National / International News
A House panel released the tape and angrily questioned Secret Service Director Joe Clancy about why additional videos of the March 4 incident near the White House weren't preserved and made available.
Facebook is reportedly in talks with a handful of major publishers — think The New York Times and Buzzfeed — about hosting their news stories directly on the social-media site.
Details are scarce on how this all would work — The New York Times Company wouldn’t even comment to its own reporters — but the basic idea seems to be that while users are looking at pictures of their friend's new baby, they could also seamlessly get the latest news about, say, the Iran nuclear talks without clicking to an outside site and waiting for that page to load.
News companies are already dependent on Facebook for the traffic it sends them, says Ken Doctor, a media analyst for Newsonomics. If publishers could cement their relationship with Facebook, plus get a share of advertising and access to data Facebook has on users, Doctor says that could be a deal worth making.
But there are still lots of risks and questions to be answered, says Joshua Benton, director of the Nieman Journalism Lab at Harvard. Questions include how much data will be shared, what happens to news organizations’ paywalls, and how will publications maintain their brand identities.
In sum: should media companies give up control in exchange for a bigger audience?
Facebook has 1.4 billion monthly users and it needs to keep those users happy, says Aaron Kessler, a senior research analyst with Raymond James. The longer users spend on the site or app, the more ads Facebook can serve them.
Should the government recommend lean meat as part of a healthy diet? That's emerged as a political flashpoint. The panel working on federal guidelines says the evidence on lean meat is muddled.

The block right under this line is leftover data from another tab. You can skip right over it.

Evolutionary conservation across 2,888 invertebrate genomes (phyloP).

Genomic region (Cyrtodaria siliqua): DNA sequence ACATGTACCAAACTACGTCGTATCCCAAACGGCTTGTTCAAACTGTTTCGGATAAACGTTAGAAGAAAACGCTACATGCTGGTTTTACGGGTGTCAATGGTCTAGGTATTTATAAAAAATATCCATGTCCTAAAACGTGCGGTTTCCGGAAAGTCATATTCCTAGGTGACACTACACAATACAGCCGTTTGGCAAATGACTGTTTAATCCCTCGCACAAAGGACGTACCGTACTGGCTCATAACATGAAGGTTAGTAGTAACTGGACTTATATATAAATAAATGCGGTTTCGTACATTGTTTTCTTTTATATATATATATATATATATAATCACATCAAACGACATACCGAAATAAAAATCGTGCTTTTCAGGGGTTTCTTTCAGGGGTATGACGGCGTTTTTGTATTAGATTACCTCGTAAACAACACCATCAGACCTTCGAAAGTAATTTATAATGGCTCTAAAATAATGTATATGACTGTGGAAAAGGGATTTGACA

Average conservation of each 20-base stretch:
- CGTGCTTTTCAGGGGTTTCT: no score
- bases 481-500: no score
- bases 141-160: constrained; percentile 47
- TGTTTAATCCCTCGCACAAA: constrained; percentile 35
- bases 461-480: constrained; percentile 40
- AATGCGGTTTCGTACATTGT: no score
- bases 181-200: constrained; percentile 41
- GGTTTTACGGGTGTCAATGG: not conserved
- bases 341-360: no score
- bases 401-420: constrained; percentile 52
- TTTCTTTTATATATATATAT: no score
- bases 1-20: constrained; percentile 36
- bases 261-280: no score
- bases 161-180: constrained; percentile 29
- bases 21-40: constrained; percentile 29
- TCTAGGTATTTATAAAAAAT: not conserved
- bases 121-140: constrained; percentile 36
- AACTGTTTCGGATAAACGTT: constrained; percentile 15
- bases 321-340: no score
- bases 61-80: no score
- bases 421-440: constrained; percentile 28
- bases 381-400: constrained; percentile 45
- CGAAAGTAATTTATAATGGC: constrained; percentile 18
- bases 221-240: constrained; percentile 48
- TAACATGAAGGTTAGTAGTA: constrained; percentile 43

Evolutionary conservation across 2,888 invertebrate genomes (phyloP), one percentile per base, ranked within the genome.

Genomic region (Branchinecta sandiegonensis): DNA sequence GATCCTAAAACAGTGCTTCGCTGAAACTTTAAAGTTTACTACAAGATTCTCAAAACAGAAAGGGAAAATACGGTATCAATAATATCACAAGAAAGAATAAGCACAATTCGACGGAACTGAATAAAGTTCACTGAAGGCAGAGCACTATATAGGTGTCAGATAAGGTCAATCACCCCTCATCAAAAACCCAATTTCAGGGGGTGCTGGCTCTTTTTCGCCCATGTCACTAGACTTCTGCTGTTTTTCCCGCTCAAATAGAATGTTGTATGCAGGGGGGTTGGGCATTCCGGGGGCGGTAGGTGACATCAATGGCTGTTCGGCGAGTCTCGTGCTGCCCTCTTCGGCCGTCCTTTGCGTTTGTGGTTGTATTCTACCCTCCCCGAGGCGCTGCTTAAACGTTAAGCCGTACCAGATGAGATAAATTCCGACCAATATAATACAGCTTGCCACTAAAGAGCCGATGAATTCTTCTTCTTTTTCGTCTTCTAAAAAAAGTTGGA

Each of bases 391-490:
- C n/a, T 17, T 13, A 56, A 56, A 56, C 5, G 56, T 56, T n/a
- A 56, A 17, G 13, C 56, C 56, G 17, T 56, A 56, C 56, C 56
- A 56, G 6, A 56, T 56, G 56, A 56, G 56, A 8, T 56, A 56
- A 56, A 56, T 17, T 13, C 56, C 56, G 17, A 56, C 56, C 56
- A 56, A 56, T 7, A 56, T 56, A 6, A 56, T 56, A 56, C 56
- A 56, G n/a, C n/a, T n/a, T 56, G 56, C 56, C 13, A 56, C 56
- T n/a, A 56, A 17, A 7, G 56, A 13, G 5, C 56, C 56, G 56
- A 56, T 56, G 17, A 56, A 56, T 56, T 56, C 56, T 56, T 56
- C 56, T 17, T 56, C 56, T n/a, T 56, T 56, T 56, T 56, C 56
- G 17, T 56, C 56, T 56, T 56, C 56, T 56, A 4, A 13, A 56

On Monday, regulators rejected the "living wills" drawn up by BNP Pariabas, Royal Bank of Scotland and HSBC. These plans, required by the Dodd-Frank financial reform legislation passed in 2010, are supposed to help end the era of "Too Big To Fail" by making systemically important financial institutions plan for their own demise.
But what is a "living will" for a bank?
Oliver Ireland, partner in the financial services practice at Morrison and Foerster, says it's about having a plan that maps what happens after a bank's failure. "Is this going to solve all the problems? Probably not," says Ireland. "But, if you thought about it ahead of time, you're going to be in a lot better shape than if you haven't."
Mike Konczal, fellow at the Roosevelt Institute, says the shortcomings the Federal Reserve and FDIC have found in some banks' "living wills" are in part about inadequate analysis of interconnections.
Rob Johnson, president of the Institute of New Economic Thinking, says inadequate "living wills" are themselves a product of incentives: Bankers would prefer to see their companies — and their stock options — bailed out.
"They have a stake in having a muddy or bad or not-credible living will," says Johnson.
BNP Paribas, the Royal Bank of Scotland and HSBC must submit new plans by Dec. 31.
Fox has announced that its beloved sci-fi series The X-Files will be back for six new episodes from creator Chris Carter, with stars David Duchovny and Gillian Anderson.